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Michael Jackson's Estate Signs One Of The Biggest Recording Contracts In History

Nine months after Michael Jackson’s death, his estate has signed one of the biggest recording contracts in history, giving Sony, Mr. Jackson’s longtime label, the rights to sell his back catalog and draw on a large vault of unheard recordings.

The deal, for about 10 recordings through 2017, will guarantee the Jackson estate up to $250 million in advances and other payments and offer an especially high royalty rate for sales both inside and outside the United States, according to people with knowledge of the contract who spoke anonymously because they were not authorized to speak about it publicly.

It also allows Sony and the estate to collaborate on a wide range of lucrative licensing arrangements, like the use of Jackson music for films, television and stage shows and lines of memorabilia that will be limited only by the imagination of the estate and the demand of a hungry worldwide market.

We think that recordings will always be an important part of the estate,” John Branca, an entertainment lawyer who is one of the estate’s executors, said in an interview on Monday. “New generations of kids are discovering Michael.”

A lot of the people that went to see ‘This Is It’ were families,” he added, referring to the Jackson concert film released in October. “ ‘This Is It’ was one of the few films allowed into China. So we think there are growing and untapped markets for Michael’s music.”

The first recording covered by the new contract is the “This Is It” soundtrack, released last year, and Sony plans a new album of unreleased recordings for November.

Sony’s contract is a bet on the continued appeal of Mr. Jackson, whose sales spiked after his death in June at the age of 50. With overall record sales on a decade-long plunge, mega-deals like this one have become rare, and Mr. Branca said the deal “exceeds all previous industry benchmarks.” Five years ago Bruce Springsteen signed a deal with Sony worth a reported $110 million, and in 2008 Live Nation and Jay-Z struck a $150 million deal for recordings, concert tours and other rights.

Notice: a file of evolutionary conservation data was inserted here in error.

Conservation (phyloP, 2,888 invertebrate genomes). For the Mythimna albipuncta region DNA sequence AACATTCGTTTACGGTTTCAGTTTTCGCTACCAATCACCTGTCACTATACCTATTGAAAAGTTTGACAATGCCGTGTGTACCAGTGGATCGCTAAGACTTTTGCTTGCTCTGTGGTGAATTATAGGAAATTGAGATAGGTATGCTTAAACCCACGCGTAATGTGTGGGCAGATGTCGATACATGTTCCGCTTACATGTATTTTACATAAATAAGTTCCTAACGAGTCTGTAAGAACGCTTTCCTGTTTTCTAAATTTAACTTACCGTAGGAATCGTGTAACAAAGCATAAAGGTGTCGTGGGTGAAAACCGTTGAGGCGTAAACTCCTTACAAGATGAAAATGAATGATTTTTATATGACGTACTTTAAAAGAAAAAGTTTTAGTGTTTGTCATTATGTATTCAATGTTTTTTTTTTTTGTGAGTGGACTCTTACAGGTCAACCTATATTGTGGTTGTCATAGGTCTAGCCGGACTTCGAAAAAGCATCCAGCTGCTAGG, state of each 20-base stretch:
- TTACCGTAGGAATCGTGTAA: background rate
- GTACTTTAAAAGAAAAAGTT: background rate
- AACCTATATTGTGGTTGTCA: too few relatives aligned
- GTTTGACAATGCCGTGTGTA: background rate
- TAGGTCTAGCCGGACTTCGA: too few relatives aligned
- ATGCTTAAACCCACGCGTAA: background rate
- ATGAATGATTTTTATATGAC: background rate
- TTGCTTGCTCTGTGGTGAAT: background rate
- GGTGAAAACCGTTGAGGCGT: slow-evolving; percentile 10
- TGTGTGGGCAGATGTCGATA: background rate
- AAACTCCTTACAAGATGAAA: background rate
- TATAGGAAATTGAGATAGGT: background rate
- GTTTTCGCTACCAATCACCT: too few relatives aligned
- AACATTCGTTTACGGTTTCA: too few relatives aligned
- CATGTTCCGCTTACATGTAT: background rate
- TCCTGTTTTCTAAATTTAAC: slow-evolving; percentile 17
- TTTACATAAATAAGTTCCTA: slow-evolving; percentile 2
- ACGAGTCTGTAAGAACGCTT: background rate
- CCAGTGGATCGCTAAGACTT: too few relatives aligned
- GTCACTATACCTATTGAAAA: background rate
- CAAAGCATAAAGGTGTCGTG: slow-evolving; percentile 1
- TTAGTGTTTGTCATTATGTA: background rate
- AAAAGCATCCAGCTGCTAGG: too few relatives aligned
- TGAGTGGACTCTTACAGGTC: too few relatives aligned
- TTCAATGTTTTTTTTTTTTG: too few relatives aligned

Demand for Jackson music has leveled off after the initial rush — in the weeks after his death Sony scrambled to replenish retailers’ stock of any and all Jackson titles — but remains high. Last year Mr. Jackson was the biggest-selling artist in the United States by a wide margin, with 8.3 million combined album sales and 12.4 million downloads of single tracks, according to Nielsen SoundScan. Mr. Branca said that since his death Mr. Jackson has sold more than 31 million albums, about two-thirds of them outside the United States.

But as record sales have tapered off over the last decade, licensing has emerged as the biggest growth area for revenue from recorded music. And given the success of the Beatles and the Elvis Presley estate in reissuing and repackaging old albums as well as finding new uses for their music — like “Love,” the Beatles’ hit theatrical show by Cirque du Soleil — it is not hard to imagine the direction that the Jackson estate might take in using old recordings in new ways.

It’s not just a record deal,” said Rob Stringer, chairman of the Columbia/Epic Label Group, a Sony division. “We’re not just basing this on how many CDs we sell or how many downloads. There are also audio rights for theater, movies, computer games. I don’t know how an audio soundtrack will be used in 2017, but you’ve got to bet on Michael Jackson in any new platform.”

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Comment by Catherine Lambert on March 18, 2010 at 10:13am
I believe that even though Michael Jackson is dead (still hard to believe) his music will live on not only on raio and television but in the minds and hears of a lot of people and generations to come. His music will always have a big impact on me whenever I hear one of his songs, unlike any other artist's.
Comment by Catherine Lambert on March 18, 2010 at 10:07am
I believe that even though Michael Jackson is dead, still hard to believe, his music will live on. He is gone but never forgotten.

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